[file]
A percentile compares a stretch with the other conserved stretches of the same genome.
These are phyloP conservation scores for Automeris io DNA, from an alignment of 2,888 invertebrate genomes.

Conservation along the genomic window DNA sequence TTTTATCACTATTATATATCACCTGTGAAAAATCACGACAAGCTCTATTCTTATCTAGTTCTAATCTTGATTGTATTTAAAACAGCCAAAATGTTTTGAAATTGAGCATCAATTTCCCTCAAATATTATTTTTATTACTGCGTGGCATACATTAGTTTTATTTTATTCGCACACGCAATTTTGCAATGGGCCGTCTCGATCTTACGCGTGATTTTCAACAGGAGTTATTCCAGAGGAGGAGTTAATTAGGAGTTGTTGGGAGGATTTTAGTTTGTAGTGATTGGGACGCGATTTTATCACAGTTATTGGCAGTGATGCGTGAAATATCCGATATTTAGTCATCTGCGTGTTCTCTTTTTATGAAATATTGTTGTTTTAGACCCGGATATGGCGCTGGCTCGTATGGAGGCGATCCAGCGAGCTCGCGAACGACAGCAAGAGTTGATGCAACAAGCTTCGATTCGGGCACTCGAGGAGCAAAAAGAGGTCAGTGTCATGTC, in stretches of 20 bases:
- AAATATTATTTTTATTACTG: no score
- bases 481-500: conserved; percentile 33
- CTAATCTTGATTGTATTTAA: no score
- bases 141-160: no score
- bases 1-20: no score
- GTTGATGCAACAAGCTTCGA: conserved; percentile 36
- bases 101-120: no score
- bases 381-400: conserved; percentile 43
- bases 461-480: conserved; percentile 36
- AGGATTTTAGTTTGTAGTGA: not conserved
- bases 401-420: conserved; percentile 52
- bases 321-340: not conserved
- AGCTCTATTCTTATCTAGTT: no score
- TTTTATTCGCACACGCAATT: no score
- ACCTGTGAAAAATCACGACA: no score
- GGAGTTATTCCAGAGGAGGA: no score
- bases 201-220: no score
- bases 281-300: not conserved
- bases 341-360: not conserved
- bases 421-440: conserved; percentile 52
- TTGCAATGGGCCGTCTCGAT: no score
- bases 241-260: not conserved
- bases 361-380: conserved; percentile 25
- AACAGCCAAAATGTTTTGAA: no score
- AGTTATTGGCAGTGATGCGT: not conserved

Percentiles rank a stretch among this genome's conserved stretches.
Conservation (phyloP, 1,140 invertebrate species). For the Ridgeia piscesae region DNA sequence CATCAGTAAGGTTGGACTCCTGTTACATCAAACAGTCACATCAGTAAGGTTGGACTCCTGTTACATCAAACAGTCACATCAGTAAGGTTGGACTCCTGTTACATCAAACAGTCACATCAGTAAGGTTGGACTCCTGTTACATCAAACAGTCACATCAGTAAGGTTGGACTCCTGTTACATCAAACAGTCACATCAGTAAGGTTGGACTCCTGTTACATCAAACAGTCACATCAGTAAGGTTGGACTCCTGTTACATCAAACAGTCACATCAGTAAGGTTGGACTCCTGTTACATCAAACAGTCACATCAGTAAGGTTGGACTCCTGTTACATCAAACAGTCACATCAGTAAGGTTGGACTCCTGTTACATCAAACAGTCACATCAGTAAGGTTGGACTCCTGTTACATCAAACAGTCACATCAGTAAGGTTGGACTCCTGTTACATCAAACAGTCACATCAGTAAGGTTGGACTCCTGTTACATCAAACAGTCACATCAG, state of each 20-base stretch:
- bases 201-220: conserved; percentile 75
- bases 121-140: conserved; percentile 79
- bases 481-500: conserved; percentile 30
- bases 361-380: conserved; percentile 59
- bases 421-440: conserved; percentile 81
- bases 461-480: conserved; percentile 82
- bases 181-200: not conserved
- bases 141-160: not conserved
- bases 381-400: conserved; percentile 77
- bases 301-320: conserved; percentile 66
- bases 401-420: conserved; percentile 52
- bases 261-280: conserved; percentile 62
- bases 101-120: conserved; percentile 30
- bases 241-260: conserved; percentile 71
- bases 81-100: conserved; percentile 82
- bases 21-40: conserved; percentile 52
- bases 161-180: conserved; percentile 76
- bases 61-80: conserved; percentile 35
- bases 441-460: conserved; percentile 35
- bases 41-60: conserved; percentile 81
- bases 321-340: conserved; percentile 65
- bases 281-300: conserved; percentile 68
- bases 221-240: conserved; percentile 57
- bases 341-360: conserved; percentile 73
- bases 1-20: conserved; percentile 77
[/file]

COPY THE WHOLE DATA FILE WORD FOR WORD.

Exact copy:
A percentile compares a stretch with the other conserved stretches of the same genome.
These are phyloP conservation scores for Automeris io DNA, from an alignment of 2,888 invertebrate genomes.

Conservation along the genomic window DNA sequence TTTTATCACTATTATATATCACCTGTGAAAAATCACGACAAGCTCTATTCTTATCTAGTTCTAATCTTGATTGTATTTAAAACAGCCAAAATGTTTTGAAATTGAGCATCAATTTCCCTCAAATATTATTTTTATTACTGCGTGGCATACATTAGTTTTATTTTATTCGCACACGCAATTTTGCAATGGGCCGTCTCGATCTTACGCGTGATTTTCAACAGGAGTTATTCCAGAGGAGGAGTTAATTAGGAGTTGTTGGGAGGATTTTAGTTTGTAGTGATTGGGACGCGATTTTATCACAGTTATTGGCAGTGATGCGTGAAATATCCGATATTTAGTCATCTGCGTGTTCTCTTTTTATGAAATATTGTTGTTTTAGACCCGGATATGGCGCTGGCTCGTATGGAGGCGATCCAGCGAGCTCGCGAACGACAGCAAGAGTTGATGCAACAAGCTTCGATTCGGGCACTCGAGGAGCAAAAAGAGGTCAGTGTCATGTC, in stretches of 20 bases:
- AAATATTATTTTTATTACTG: no score
- bases 481-500: conserved; percentile 33
- CTAATCTTGATTGTATTTAA: no score
- bases 141-160: no score
- bases 1-20: no score
- GTTGATGCAACAAGCTTCGA: conserved; percentile 36
- bases 101-120: no score
- bases 381-400: conserved; percentile 43
- bases 461-480: conserved; percentile 36
- AGGATTTTAGTTTGTAGTGA: not conserved
- bases 401-420: conserved; percentile 52
- bases 321-340: not conserved
- AGCTCTATTCTTATCTAGTT: no score
- TTTTATTCGCACACGCAATT: no score
- ACCTGTGAAAAATCACGACA: no score
- GGAGTTATTCCAGAGGAGGA: no score
- bases 201-220: no score
- bases 281-300: not conserved
- bases 341-360: not conserved
- bases 421-440: conserved; percentile 52
- TTGCAATGGGCCGTCTCGAT: no score
- bases 241-260: not conserved
- bases 361-380: conserved; percentile 25
- AACAGCCAAAATGTTTTGAA: no score
- AGTTATTGGCAGTGATGCGT: not conserved

Percentiles rank a stretch among this genome's conserved stretches.
Conservation (phyloP, 1,140 invertebrate species). For the Ridgeia piscesae region DNA sequence CATCAGTAAGGTTGGACTCCTGTTACATCAAACAGTCACATCAGTAAGGTTGGACTCCTGTTACATCAAACAGTCACATCAGTAAGGTTGGACTCCTGTTACATCAAACAGTCACATCAGTAAGGTTGGACTCCTGTTACATCAAACAGTCACATCAGTAAGGTTGGACTCCTGTTACATCAAACAGTCACATCAGTAAGGTTGGACTCCTGTTACATCAAACAGTCACATCAGTAAGGTTGGACTCCTGTTACATCAAACAGTCACATCAGTAAGGTTGGACTCCTGTTACATCAAACAGTCACATCAGTAAGGTTGGACTCCTGTTACATCAAACAGTCACATCAGTAAGGTTGGACTCCTGTTACATCAAACAGTCACATCAGTAAGGTTGGACTCCTGTTACATCAAACAGTCACATCAGTAAGGTTGGACTCCTGTTACATCAAACAGTCACATCAGTAAGGTTGGACTCCTGTTACATCAAACAGTCACATCAG, state of each 20-base stretch:
- bases 201-220: conserved; percentile 75
- bases 121-140: conserved; percentile 79
- bases 481-500: conserved; percentile 30
- bases 361-380: conserved; percentile 59
- bases 421-440: conserved; percentile 81
- bases 461-480: conserved; percentile 82
- bases 181-200: not conserved
- bases 141-160: not conserved
- bases 381-400: conserved; percentile 77
- bases 301-320: conserved; percentile 66
- bases 401-420: conserved; percentile 52
- bases 261-280: conserved; percentile 62
- bases 101-120: conserved; percentile 30
- bases 241-260: conserved; percentile 71
- bases 81-100: conserved; percentile 82
- bases 21-40: conserved; percentile 52
- bases 161-180: conserved; percentile 76
- bases 61-80: conserved; percentile 35
- bases 441-460: conserved; percentile 35
- bases 41-60: conserved; percentile 81
- bases 321-340: conserved; percentile 65
- bases 281-300: conserved; percentile 68
- bases 221-240: conserved; percentile 57
- bases 341-360: conserved; percentile 73
- bases 1-20: conserved; percentile 77